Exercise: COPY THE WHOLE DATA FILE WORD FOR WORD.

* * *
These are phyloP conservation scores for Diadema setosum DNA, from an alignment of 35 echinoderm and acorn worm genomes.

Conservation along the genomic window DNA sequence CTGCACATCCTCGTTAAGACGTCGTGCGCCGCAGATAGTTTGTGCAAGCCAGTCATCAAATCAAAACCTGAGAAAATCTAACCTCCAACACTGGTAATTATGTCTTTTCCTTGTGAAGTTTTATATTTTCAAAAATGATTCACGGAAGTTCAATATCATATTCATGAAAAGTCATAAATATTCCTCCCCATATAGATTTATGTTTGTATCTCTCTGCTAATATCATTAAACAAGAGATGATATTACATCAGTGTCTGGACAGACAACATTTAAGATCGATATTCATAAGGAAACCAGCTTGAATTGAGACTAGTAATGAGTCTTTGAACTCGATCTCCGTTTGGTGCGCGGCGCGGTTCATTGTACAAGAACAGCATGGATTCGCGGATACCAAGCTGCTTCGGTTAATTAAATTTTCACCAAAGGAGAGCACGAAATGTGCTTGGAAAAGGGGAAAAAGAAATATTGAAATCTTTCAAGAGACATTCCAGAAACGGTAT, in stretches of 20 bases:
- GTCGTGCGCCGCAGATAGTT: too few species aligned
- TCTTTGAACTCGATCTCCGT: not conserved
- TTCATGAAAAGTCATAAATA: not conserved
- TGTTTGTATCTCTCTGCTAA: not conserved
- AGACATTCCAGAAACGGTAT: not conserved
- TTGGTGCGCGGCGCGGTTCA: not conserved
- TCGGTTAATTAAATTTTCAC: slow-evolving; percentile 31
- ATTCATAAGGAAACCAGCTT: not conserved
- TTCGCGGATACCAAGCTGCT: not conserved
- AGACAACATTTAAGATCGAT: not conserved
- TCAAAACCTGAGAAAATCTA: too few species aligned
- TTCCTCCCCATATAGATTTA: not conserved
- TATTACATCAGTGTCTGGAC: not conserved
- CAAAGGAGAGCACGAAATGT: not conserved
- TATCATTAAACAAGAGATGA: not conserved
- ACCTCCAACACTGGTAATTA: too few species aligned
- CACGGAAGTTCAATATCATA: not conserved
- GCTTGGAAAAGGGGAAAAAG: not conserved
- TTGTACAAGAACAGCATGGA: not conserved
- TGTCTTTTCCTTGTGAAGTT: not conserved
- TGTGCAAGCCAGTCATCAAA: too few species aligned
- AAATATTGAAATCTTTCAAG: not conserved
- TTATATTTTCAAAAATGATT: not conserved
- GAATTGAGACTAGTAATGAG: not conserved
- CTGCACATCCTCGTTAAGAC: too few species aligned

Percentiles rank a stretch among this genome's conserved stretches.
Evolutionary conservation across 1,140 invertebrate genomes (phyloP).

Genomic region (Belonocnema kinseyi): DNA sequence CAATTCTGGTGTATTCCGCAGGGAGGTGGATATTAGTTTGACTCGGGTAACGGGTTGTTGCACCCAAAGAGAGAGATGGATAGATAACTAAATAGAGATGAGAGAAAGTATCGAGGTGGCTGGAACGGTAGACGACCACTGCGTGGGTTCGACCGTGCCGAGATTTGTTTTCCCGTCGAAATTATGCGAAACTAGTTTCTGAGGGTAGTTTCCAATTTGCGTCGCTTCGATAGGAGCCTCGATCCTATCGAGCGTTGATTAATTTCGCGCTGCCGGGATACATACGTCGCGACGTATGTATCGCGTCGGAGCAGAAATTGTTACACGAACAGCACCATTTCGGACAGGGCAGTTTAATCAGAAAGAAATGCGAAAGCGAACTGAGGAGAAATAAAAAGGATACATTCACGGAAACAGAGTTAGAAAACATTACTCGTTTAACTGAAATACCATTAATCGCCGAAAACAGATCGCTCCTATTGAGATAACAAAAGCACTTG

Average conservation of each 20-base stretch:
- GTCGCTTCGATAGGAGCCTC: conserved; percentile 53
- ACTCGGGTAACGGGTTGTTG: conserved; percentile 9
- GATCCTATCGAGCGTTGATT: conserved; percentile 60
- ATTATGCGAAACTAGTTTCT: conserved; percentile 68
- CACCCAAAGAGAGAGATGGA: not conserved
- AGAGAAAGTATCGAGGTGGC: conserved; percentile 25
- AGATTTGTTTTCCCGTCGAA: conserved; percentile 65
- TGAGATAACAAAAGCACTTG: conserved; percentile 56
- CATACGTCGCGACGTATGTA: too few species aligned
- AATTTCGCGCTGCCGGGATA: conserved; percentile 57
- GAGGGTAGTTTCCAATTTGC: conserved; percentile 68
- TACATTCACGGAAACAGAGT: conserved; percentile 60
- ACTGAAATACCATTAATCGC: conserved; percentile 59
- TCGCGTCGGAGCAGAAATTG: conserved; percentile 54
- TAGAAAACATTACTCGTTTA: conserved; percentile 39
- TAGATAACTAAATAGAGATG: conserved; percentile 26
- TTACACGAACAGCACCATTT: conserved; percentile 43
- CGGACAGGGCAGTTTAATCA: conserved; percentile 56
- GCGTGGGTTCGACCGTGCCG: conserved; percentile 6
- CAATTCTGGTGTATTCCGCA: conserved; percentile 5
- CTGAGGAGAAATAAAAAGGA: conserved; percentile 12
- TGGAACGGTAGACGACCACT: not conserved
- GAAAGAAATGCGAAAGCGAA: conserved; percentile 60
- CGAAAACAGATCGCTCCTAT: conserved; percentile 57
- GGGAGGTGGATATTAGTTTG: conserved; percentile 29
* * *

These are phyloP conservation scores for Diadema setosum DNA, from an alignment of 35 echinoderm and acorn worm genomes.

Conservation along the genomic window DNA sequence CTGCACATCCTCGTTAAGACGTCGTGCGCCGCAGATAGTTTGTGCAAGCCAGTCATCAAATCAAAACCTGAGAAAATCTAACCTCCAACACTGGTAATTATGTCTTTTCCTTGTGAAGTTTTATATTTTCAAAAATGATTCACGGAAGTTCAATATCATATTCATGAAAAGTCATAAATATTCCTCCCCATATAGATTTATGTTTGTATCTCTCTGCTAATATCATTAAACAAGAGATGATATTACATCAGTGTCTGGACAGACAACATTTAAGATCGATATTCATAAGGAAACCAGCTTGAATTGAGACTAGTAATGAGTCTTTGAACTCGATCTCCGTTTGGTGCGCGGCGCGGTTCATTGTACAAGAACAGCATGGATTCGCGGATACCAAGCTGCTTCGGTTAATTAAATTTTCACCAAAGGAGAGCACGAAATGTGCTTGGAAAAGGGGAAAAAGAAATATTGAAATCTTTCAAGAGACATTCCAGAAACGGTAT, in stretches of 20 bases:
- GTCGTGCGCCGCAGATAGTT: too few species aligned
- TCTTTGAACTCGATCTCCGT: not conserved
- TTCATGAAAAGTCATAAATA: not conserved
- TGTTTGTATCTCTCTGCTAA: not conserved
- AGACATTCCAGAAACGGTAT: not conserved
- TTGGTGCGCGGCGCGGTTCA: not conserved
- TCGGTTAATTAAATTTTCAC: slow-evolving; percentile 31
- ATTCATAAGGAAACCAGCTT: not conserved
- TTCGCGGATACCAAGCTGCT: not conserved
- AGACAACATTTAAGATCGAT: not conserved
- TCAAAACCTGAGAAAATCTA: too few species aligned
- TTCCTCCCCATATAGATTTA: not conserved
- TATTACATCAGTGTCTGGAC: not conserved
- CAAAGGAGAGCACGAAATGT: not conserved
- TATCATTAAACAAGAGATGA: not conserved
- ACCTCCAACACTGGTAATTA: too few species aligned
- CACGGAAGTTCAATATCATA: not conserved
- GCTTGGAAAAGGGGAAAAAG: not conserved
- TTGTACAAGAACAGCATGGA: not conserved
- TGTCTTTTCCTTGTGAAGTT: not conserved
- TGTGCAAGCCAGTCATCAAA: too few species aligned
- AAATATTGAAATCTTTCAAG: not conserved
- TTATATTTTCAAAAATGATT: not conserved
- GAATTGAGACTAGTAATGAG: not conserved
- CTGCACATCCTCGTTAAGAC: too few species aligned

Percentiles rank a stretch among this genome's conserved stretches.
Evolutionary conservation across 1,140 invertebrate genomes (phyloP).

Genomic region (Belonocnema kinseyi): DNA sequence CAATTCTGGTGTATTCCGCAGGGAGGTGGATATTAGTTTGACTCGGGTAACGGGTTGTTGCACCCAAAGAGAGAGATGGATAGATAACTAAATAGAGATGAGAGAAAGTATCGAGGTGGCTGGAACGGTAGACGACCACTGCGTGGGTTCGACCGTGCCGAGATTTGTTTTCCCGTCGAAATTATGCGAAACTAGTTTCTGAGGGTAGTTTCCAATTTGCGTCGCTTCGATAGGAGCCTCGATCCTATCGAGCGTTGATTAATTTCGCGCTGCCGGGATACATACGTCGCGACGTATGTATCGCGTCGGAGCAGAAATTGTTACACGAACAGCACCATTTCGGACAGGGCAGTTTAATCAGAAAGAAATGCGAAAGCGAACTGAGGAGAAATAAAAAGGATACATTCACGGAAACAGAGTTAGAAAACATTACTCGTTTAACTGAAATACCATTAATCGCCGAAAACAGATCGCTCCTATTGAGATAACAAAAGCACTTG

Average conservation of each 20-base stretch:
- GTCGCTTCGATAGGAGCCTC: conserved; percentile 53
- ACTCGGGTAACGGGTTGTTG: conserved; percentile 9
- GATCCTATCGAGCGTTGATT: conserved; percentile 60
- ATTATGCGAAACTAGTTTCT: conserved; percentile 68
- CACCCAAAGAGAGAGATGGA: not conserved
- AGAGAAAGTATCGAGGTGGC: conserved; percentile 25
- AGATTTGTTTTCCCGTCGAA: conserved; percentile 65
- TGAGATAACAAAAGCACTTG: conserved; percentile 56
- CATACGTCGCGACGTATGTA: too few species aligned
- AATTTCGCGCTGCCGGGATA: conserved; percentile 57
- GAGGGTAGTTTCCAATTTGC: conserved; percentile 68
- TACATTCACGGAAACAGAGT: conserved; percentile 60
- ACTGAAATACCATTAATCGC: conserved; percentile 59
- TCGCGTCGGAGCAGAAATTG: conserved; percentile 54
- TAGAAAACATTACTCGTTTA: conserved; percentile 39
- TAGATAACTAAATAGAGATG: conserved; percentile 26
- TTACACGAACAGCACCATTT: conserved; percentile 43
- CGGACAGGGCAGTTTAATCA: conserved; percentile 56
- GCGTGGGTTCGACCGTGCCG: conserved; percentile 6
- CAATTCTGGTGTATTCCGCA: conserved; percentile 5
- CTGAGGAGAAATAAAAAGGA: conserved; percentile 12
- TGGAACGGTAGACGACCACT: not conserved
- GAAAGAAATGCGAAAGCGAA: conserved; percentile 60
- CGAAAACAGATCGCTCCTAT: conserved; percentile 57
- GGGAGGTGGATATTAGTTTG: conserved; percentile 29